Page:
The Honor Guard

Two Matchless G80 CS singles, towed with an Austin-Healey 100-6 and a vintage Allstate trailer, make a road run for The Quail.

| September/October 2019

Matchless-G80-CS 

As urban legend has it, the hamburger was a spontaneous pairing of a beef patty and a bun. Likewise, the Amphicar was a sly fitment of a Triumph drivetrain and propellers into a water-tight convertible to form a car and boat, all in one. And Alice Cooper, the mash-up of a minister’s son and a makeup mirror was … well, go watch Wayne’s World for details! Laud or lament these cultural icons as you please, but such disparate elements sometimes do yield splendidly offbeat successes. 

Might this include the odd quartet of barn-find vehicles seen here? Let’s take a visit. The beefsteak of 1950s English motorcycling, these 500cc Matchless G80 CS singles were among the first factory scramblers, a full decade before motocross arrived stateside. With aluminum engine cases, aluminum heads and magneto ignition, the big Matchboxes were simultaneously maximum and minimalist. Many, like these 1954 and 1955 models, were stripped of their lights, re-geared and reshod for offroad work, and then summarily trained America’s first generation of dirt riders. These two bikes were siblings, asleep at the back of a garage for nearly 50 years after their owner bought a new Yamaha RT1 in 1970.

The slinky black 1958 Austin-Healey 100-6 roadster endured a similar slumber — nearly 30 years in a garage after its owner withdrew from the world, closing the garage door and piling boxes and housewares atop and around the car. In its day though, 61 years ago the Big Healey (so-called, as it’s big brother to the Bugeye Sprite) was a formidable sports car, with a 2.6-liter, dual-carb inline six, a lightweight aluminum central body, and few creature comforts. And the little 1964 Allstate trailer? It was purchased new for $138 at a neighborhood Sears store by a gentleman who used it sparingly before retiring it in the side yard, where it sat for nearly a half century.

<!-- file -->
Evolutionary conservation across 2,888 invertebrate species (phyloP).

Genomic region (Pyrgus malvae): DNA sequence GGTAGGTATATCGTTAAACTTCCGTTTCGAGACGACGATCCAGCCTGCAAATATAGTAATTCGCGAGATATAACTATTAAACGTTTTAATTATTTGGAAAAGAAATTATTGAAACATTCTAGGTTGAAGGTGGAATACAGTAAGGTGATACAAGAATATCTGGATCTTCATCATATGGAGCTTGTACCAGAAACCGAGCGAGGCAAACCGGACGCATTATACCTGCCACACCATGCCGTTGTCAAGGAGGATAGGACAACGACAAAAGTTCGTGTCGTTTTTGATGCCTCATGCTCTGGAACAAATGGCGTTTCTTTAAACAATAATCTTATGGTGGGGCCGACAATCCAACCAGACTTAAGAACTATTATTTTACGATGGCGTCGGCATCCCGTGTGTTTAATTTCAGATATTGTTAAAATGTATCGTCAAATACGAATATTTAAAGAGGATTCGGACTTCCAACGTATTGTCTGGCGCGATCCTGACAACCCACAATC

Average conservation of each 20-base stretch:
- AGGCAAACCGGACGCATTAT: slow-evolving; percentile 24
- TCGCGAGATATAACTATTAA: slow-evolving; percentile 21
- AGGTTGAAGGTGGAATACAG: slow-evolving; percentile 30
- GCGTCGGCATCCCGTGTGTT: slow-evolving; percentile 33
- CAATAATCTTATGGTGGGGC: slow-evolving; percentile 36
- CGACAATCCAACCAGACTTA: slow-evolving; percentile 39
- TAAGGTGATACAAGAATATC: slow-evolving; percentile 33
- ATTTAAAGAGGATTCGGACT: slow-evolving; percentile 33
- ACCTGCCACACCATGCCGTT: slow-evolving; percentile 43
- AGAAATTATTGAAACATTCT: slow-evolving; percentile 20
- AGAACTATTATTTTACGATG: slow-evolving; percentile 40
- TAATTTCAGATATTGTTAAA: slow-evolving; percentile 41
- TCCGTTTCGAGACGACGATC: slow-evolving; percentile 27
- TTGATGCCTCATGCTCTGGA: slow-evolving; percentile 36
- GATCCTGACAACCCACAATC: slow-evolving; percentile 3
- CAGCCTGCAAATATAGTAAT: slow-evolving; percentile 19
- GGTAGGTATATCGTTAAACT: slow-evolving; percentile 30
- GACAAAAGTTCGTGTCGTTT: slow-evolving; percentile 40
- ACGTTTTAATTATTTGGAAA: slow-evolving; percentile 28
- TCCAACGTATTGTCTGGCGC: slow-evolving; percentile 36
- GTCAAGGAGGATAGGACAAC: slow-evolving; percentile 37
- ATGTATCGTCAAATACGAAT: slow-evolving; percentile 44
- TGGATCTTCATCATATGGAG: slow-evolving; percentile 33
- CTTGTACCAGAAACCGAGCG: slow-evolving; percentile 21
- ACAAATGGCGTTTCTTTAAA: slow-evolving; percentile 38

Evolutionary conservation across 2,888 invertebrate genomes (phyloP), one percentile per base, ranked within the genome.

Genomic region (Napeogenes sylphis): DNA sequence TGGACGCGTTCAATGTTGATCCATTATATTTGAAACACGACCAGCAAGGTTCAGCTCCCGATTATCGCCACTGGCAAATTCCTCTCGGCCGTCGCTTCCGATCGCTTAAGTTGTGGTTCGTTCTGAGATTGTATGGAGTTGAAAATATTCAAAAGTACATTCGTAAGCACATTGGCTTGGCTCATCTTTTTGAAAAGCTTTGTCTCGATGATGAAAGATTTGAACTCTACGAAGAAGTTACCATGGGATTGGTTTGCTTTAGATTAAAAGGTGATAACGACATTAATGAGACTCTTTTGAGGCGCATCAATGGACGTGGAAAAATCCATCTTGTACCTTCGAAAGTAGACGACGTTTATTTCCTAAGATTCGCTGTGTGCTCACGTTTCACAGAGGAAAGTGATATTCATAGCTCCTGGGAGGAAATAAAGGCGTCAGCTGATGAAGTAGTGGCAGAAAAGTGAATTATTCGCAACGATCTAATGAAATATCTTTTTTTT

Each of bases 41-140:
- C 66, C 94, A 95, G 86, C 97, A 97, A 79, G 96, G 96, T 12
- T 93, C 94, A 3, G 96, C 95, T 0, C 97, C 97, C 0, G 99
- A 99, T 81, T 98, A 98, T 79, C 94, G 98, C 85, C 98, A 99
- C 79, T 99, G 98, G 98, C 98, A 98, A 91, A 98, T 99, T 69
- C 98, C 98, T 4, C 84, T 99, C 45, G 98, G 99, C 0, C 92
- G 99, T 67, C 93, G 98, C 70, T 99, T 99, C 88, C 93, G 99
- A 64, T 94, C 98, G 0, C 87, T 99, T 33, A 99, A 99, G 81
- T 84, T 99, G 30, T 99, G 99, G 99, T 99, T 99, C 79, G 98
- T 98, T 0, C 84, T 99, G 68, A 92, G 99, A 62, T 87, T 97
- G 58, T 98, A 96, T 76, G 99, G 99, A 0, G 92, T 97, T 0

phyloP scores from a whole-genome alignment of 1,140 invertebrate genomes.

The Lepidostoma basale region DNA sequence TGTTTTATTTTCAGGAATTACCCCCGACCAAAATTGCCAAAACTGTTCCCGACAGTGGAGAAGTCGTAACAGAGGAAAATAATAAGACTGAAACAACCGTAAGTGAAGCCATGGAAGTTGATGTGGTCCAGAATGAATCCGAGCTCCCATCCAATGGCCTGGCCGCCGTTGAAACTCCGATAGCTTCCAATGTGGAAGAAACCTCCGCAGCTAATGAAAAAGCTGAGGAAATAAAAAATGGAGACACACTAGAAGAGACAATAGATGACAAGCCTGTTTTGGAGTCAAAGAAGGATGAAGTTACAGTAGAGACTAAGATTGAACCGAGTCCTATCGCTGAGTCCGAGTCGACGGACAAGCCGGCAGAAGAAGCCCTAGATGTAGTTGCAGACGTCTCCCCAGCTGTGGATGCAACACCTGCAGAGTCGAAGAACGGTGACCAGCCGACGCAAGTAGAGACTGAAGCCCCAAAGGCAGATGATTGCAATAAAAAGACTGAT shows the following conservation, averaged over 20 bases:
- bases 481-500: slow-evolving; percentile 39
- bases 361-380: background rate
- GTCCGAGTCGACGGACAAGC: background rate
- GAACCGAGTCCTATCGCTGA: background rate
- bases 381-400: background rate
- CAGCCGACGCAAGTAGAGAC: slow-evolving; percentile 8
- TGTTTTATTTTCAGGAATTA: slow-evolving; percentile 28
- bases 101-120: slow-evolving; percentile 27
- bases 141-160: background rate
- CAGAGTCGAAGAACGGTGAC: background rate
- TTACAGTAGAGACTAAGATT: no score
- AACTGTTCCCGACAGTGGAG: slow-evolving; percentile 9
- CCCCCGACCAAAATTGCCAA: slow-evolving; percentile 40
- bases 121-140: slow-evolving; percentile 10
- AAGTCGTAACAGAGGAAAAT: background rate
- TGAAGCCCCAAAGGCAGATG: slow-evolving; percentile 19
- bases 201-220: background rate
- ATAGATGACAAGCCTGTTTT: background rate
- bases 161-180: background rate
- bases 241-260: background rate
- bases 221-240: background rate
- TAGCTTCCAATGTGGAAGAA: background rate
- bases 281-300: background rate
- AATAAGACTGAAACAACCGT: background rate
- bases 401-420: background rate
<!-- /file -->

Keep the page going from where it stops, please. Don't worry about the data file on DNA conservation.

It’s not unusual, really, that such vehicles would be sidelined, squirreled away or forgotten over time. There must be millions of such cases across America. But what’s eerie is the common denominator of these four: Family men just like us bought and used the machines during their prime, and as they aged out of the game, they still retained them — right to the bitter end.

Which raises a question: Why do we connect so indelibly with machines, keeping and protecting them long after they can serve any real purpose for us? Some may call this hoarding, but I call it honoring. And so, in honor of their former owners, car racer friend (and classic motorcycle enthusiast) Randy Pobst, photographer Seth DeDoes and I decided to combine them for a trip to The Quail Motorcycle Gathering. The inspiration for this came from racer John Morton’s excellent book Inside Shelby American, where he describes using a Jaguar XK150 as a tow vehicle for his Lotus Super Seven race car during the early 1960s. “If a Jag can tow a car trailer, why can’t a Healey tow a bike trailer?” I thought. So we hatched a plan, and as Sergeant Friday drawled in Dragnet, “The story you are about to hear is true.”



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